My mother taught me to play mahjong recently, and so this book has a special place in my heart. Four Chinese immigrant women meet weekly to play mahjong… but it’s so much more than just a game for this group of friends. As they pass tiles back and forth, they share their joy and pain. This book is the quintessential choice for a book club. Four mothers, four daughters and four “walls” – you will understand after you devour this book.
This Is How It Always Is by Laurie Frankel
I love books that feel of the moment, and this one certainly fits the bill. Parents of five boys learn fairly early on that their youngest wants to be a girl. The parents and siblings are supportive – they want their child to be whoever they want to be. Only keeping that kind of secret isn’t easy… and comes with a price. This Reese Witherspoon pick will have your book club up all night discussing.
Where’d You Go Bernadette by Maria Semple
For those mothers and daughters who like their books on the quirkier side – and who like to watch the movie version after reading – this book is perfect. An eccentric and brilliant mother vanishes just as the family is about to take a trip to Antarctica. Her teenage daughter sets out to track her down while readers are left to ponder – what happens when a mother doesn’t fit the traditional mold? Is she any less worthy of her family’s love and devotion?
The Two-Family House by Lynda Cohen Loigman
This book is all about family, as the title indicates. Two sisters-in-law, living with their families in the same attached house, make an unthinkable trade on the night their children are born at home. The consequences of this rash decision affect them for the rest of their lives. Bring Kleenex.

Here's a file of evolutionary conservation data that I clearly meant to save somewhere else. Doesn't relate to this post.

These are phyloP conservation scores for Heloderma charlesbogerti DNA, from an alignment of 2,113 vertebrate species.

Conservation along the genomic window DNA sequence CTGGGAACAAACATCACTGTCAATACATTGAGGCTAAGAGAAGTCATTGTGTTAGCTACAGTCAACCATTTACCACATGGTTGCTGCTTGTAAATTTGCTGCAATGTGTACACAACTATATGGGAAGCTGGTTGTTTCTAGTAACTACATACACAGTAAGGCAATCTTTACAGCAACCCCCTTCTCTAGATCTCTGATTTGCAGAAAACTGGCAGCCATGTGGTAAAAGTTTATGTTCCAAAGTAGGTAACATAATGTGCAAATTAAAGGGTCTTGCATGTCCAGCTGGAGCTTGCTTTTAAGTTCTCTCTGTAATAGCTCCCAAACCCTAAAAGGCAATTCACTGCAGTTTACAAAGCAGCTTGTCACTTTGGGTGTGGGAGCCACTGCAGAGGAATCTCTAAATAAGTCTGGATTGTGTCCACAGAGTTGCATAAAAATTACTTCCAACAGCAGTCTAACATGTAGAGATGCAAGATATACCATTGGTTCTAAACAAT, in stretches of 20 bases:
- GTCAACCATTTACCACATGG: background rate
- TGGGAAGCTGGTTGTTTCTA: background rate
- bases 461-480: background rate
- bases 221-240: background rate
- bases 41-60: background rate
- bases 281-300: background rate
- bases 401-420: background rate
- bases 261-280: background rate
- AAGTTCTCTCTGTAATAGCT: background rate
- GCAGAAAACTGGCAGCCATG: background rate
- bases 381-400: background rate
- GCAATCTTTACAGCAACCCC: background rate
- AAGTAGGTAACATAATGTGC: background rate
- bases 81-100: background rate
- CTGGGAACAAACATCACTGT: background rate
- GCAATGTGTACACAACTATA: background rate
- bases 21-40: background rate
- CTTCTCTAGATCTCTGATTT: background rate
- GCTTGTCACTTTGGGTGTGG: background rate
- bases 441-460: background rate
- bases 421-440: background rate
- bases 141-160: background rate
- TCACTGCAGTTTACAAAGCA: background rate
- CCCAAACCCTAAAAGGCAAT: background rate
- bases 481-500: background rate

Blush by Jamie Brenner
This one is a meta choice. A book for your mother-daughter book club about a mother-daughter book club. Three generations of women whose family owns a winery on the North Fork of Long Island are facing a bleak future for their business. They revive a “trashy” book club that the matriarch belonged to and, unwittingly, it helps each woman find her way forward. BYOBB – Bring Your Own Book (and) Bottle.
Miracle Creek by Angie Kim
For mom/daughter pairs that like a side of thriller and mystery with their book club. This book has an unusual premise. A hyperbaric chamber in a small town is used as a non-traditional treatment for infertility, autism, Cerebral Palsy, and a whole other range of medical issues. When somebody dies inside, everyone is a suspect. This book raises questions like how far would you go to protect your family? Is there anything stronger than the love of a parent?
My Dark Vanessa by Kate Elizabeth Russell
This is a moody, angsty book that tackles the serious issues of grooming and sexual abuse. A young boarding school student falls in love with her adult teacher and their relationship is a cauldron of impropriety and obsession. Mothers and daughters will dissect what to do when someone you love is in a troubling relationship. How can a mother intervene without pushing her daughter further away? And what can a mother do to coax her damaged daughter back to life?
Last Summer at the Golden Hotel by Elyssa Friedland
Yes, I am throwing my own book in the ring. This family dramedy is perfect for a mother-daughter book club. Over the course of a week at a family-owned resort in the Catskills (think Kellerman’s from Dirty Dancing), mothers and daughters navigate thorny relationships, discover secrets about each other, and recognize just how much love and shared history there is between them.